The date palm is dioecious, having separate male and female plants. They can be easily grown from seed, but only 50% of seedlings will be female and hence fruit bearing, and dates from seedling plants are often smaller and of poorer quality. Most commercial plantations thus use cuttings of heavily cropping cultivars. Plants grown from cuttings will fruit 2–3 years earlier than seedling plants.

Dates are naturally wind pollinated but in both traditional oasis horticulture and in the modern commercial orchards they are entirely pollinated manually. Natural pollination occurs with about an equal number of male and female plants. However, with assistance, one male can pollinate up to 100 females. Since the males are of value only as pollinators, this allows the growers to use their resources for many more fruit producing female plants. Some growers do not even maintain any male plants as male flowers become available at local markets at pollination time. Manual pollination is done by skilled labourers on ladders. In some areas such as Iraq the pollinator climbs the tree using a special climbing tool that wraps around the tree trunk and the climber's back to keep him attached to the trunk while climbing. Less often the pollen may be blown onto the female flowers by a wind machine.

Parthenocarpic cultivars are available but the seedless fruit is smaller and of lower quality.[citation needed]

Dates ripen in four stages, which are known throughout the world by their Arabic names kimri (unripe), khlal (full-size, crunchy), rutab (ripe, soft), tamr (ripe, sun-dried). A 100 gram portion of fresh dates is a source of vitamin C[citation needed] and supplies 230 kcal (960 kJ) of energy. Since dates contain relatively little water, they do not become much more concentrated upon drying, although the vitamin C is lost in the process.

Dates are an important traditional crop in Turkey, Iraq, Arabia, and north Africa west to Morocco and are mentioned more than 50 times in the Bible. In Islamic countries, dates and yogurt or milk are a traditional first meal when the sun sets during Ramadan. Dates (especially Medjool and Deglet Noor) are also cultivated in southern California, Arizona and southern Florida in the United States.

Date palms can take 4 to 8 years after planting before they will bear fruit, and produce viable yields for commercial harvest between 7 to 10 years. Mature date palms can produce 80–120 kilograms (176–264 lb) of dates per harvest season, although they do not all ripen at the same time so several harvests are required. In order to get fruit of marketable quality, the bunches of dates must be thinned and bagged or covered before ripening so that the remaining fruits grow larger and are protected from weather and pests such as birds.


Cultivars of dates

A large number of date cultivars are grown. The most important are:

Aabel — common in Libya.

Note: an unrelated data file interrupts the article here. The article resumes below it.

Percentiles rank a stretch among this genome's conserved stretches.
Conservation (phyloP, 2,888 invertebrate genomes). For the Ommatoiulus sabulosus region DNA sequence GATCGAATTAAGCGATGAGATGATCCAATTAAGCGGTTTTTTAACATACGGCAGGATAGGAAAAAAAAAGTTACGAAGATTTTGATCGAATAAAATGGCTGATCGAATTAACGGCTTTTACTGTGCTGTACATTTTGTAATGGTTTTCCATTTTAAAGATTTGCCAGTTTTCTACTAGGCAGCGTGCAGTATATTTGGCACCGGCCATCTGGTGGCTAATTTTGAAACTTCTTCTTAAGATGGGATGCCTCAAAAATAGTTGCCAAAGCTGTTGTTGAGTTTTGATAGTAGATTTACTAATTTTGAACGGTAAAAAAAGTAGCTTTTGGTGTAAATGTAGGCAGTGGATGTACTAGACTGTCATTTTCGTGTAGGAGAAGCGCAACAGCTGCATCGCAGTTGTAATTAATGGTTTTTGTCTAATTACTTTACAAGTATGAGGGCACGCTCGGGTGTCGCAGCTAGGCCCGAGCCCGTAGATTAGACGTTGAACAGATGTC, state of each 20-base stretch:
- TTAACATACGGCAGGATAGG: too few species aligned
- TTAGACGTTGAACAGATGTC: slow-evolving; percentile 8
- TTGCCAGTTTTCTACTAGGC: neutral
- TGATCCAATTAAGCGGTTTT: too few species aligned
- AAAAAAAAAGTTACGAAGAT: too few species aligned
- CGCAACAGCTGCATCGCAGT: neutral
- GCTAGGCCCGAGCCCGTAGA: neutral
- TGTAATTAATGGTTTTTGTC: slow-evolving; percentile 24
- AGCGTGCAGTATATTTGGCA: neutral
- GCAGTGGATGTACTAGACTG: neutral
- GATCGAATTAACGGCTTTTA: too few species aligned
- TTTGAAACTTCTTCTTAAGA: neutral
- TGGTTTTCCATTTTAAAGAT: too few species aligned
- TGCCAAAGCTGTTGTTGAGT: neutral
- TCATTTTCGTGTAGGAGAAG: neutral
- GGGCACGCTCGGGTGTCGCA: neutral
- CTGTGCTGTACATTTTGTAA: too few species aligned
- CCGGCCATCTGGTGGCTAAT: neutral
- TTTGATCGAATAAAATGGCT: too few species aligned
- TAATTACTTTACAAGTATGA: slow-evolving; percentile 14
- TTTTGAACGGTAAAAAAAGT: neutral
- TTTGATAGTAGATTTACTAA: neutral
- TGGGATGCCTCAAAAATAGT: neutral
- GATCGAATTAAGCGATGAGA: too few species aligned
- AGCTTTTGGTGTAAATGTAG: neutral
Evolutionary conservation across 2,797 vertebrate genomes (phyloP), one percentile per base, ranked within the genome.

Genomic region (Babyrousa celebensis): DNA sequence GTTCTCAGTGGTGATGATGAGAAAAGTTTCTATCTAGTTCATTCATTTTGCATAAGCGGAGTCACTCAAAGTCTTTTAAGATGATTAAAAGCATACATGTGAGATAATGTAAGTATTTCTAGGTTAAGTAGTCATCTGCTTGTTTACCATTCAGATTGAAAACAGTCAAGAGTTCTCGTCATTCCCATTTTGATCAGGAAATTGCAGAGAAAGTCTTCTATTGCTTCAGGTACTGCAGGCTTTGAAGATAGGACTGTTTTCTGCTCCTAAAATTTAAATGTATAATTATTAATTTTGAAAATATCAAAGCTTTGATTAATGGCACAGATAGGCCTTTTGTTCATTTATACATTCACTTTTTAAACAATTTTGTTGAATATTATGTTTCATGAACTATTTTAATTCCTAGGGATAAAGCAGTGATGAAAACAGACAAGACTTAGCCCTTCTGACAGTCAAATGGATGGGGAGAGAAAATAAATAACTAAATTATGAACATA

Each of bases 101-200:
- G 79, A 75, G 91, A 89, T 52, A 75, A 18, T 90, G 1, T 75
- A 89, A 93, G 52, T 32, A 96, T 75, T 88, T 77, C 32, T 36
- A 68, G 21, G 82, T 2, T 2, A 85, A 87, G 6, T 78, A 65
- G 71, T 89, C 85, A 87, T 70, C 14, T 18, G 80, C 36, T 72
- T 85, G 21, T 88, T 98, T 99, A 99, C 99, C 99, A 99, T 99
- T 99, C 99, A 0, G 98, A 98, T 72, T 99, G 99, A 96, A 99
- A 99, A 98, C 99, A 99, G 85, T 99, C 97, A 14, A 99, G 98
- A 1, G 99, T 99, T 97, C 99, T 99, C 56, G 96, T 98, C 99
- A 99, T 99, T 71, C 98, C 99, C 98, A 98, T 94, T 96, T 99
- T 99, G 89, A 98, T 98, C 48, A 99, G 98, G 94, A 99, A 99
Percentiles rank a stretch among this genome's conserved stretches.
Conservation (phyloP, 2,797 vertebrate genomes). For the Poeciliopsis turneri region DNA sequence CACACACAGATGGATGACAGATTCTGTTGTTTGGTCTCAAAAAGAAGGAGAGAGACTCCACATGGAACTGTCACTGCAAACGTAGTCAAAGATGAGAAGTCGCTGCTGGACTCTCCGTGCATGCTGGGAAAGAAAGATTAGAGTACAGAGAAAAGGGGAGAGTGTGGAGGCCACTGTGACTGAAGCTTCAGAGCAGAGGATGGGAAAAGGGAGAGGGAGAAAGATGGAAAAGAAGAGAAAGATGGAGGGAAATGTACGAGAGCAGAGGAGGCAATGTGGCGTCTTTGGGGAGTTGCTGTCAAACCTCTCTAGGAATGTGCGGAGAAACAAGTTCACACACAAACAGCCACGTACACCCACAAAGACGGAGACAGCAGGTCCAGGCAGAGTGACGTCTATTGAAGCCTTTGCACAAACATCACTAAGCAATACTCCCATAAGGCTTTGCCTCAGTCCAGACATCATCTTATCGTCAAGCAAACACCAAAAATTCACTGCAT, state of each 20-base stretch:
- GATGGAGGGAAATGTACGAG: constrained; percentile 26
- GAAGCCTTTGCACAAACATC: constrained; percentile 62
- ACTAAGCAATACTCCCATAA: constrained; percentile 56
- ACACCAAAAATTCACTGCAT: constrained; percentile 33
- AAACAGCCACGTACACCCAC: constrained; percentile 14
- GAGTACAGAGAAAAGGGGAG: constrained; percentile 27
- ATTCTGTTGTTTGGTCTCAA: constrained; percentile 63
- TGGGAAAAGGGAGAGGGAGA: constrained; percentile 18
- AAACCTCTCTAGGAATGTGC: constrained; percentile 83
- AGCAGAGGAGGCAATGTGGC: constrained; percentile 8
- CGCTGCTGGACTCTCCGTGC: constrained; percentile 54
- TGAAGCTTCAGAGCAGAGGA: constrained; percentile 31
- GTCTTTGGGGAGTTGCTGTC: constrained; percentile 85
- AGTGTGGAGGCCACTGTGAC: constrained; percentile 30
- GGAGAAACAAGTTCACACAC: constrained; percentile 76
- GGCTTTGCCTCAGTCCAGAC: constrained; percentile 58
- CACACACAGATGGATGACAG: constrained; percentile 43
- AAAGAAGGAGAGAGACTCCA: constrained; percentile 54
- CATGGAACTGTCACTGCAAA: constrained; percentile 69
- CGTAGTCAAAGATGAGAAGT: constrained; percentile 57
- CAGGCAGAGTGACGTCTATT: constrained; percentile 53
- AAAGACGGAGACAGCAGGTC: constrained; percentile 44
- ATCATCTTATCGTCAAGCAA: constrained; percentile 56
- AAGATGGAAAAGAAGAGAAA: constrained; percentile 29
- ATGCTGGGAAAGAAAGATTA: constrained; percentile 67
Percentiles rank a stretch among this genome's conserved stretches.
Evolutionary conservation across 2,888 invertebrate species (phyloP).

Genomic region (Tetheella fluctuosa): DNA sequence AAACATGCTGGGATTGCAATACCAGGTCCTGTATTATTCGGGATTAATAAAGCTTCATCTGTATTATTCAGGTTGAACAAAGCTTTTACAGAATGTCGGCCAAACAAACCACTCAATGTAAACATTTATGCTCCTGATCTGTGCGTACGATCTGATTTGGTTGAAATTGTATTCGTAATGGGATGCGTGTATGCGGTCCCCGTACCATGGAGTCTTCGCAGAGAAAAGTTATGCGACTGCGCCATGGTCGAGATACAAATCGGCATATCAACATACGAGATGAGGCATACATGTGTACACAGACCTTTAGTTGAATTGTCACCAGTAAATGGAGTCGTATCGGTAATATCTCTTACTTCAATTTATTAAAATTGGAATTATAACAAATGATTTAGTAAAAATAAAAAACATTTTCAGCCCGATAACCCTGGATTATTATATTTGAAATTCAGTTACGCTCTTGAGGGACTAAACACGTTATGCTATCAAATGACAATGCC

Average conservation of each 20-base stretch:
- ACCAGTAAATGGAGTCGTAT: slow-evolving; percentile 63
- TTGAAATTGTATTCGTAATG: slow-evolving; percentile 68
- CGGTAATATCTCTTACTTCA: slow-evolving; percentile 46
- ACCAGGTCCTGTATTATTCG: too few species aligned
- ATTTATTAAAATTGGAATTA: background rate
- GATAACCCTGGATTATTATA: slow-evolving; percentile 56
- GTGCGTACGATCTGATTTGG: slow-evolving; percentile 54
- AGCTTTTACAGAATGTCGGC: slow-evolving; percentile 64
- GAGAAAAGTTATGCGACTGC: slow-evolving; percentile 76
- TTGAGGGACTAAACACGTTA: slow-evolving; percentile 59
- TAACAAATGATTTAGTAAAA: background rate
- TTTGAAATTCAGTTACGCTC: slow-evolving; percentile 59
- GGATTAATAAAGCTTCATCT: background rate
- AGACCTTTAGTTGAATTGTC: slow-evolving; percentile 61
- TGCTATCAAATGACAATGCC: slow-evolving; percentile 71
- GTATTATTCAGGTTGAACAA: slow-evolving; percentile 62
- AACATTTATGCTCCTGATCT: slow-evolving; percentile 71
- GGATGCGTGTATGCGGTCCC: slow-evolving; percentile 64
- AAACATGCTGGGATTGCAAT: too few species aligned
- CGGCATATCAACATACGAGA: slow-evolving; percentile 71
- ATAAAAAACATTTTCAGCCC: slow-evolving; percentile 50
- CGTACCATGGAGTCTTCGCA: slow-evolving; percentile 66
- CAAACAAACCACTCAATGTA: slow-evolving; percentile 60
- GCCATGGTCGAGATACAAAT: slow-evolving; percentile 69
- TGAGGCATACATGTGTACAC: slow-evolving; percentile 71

Ajwah — from the town of Medina in Saudi Arabia, it is the subject of a famous Hadith of the Prophet Muhammad.
Al-Barakah — from Saudi Arabia.
Amir Hajj or 'Amer Hajj' — from Iraq, these are soft with a thin skin and thick flesh, sometimes called "the visitor's date" because it is a delicacy served to guests.
'Abid Rahim (Arabic: عبد رحيم‎), from Sudan. In Nigeria it is called Dabino and used by Muslims to break their fast.
Barakawi (Arabic: بركاوي‎), from Sudan.
Barhee or (barhi) (from Arabic barh, a hot wind) — these are nearly spherical, light amber to dark brown when ripe; soft, with thick flesh and rich flavour. One of the few varieties that are good in the khalal stage when they are yellow (like a fresh grape as opposed to dry, like a raisin).
Bireir (Arabic: برير‎) — from Sudan.
Datça Date - Turkey
Deglet Noor (Arabic: دڤلة النور 'date of light') — so named because the centre appears light or golden when held up to the sun. This is a leading date in Libya, Algeria, the USA, and Tunisia, and in the latter country it is grown in inland oases and is the chief export cultivar. It is semi-dry and not very sweet.
Derrie or 'Dayri' (the 'Monastery' date) — from southern Iraq — these are long, slender, nearly black, and soft.
Empress — developed by the DaVall Family in Indio California USA from a seedling of 'Thoory'. It is large, and is softer and sweeter than 'Thoory'. It generally has a light tan top half and brown bottom half.
Fardh or Fard - common in Oman, deep dark brown, tender skin, sweet flavor, small seed. Keeps well when well packed.
Ftimi or 'Alligue' — these are grown in inland oases of Tunisia.
Holwah (Halawi) (Arabic: 'sweet') — these are soft, and extremely sweet, small to medium in size.
Haleema — in Hoon, Libya (Haleema is a woman's name).
Hayany — from Egypt (Hayani) (Hayany is a man's name) — these dates are dark-red to nearly black and soft.
Iteema — common in Algeria.
Khajur — common in India / Pakistan.
Kenta — common in Tunisia.
Khadrawy (Arabic: 'green') — a cultivar favoured by many Arabs, it is a soft, very dark date.
Khalasah (Arabic: 'quintessence') — one of the most famous palm cultivars in Saudi Arabia, famous for its sweetness level that is not high nor low, thus, suits most people. Its fruit is called 'Khlas'. Its famous place is 'Huffuf' (Al-Ahsa) and 'Qatif' in the Eastern Province of Saudi Arabia (Al-Sharqheyah).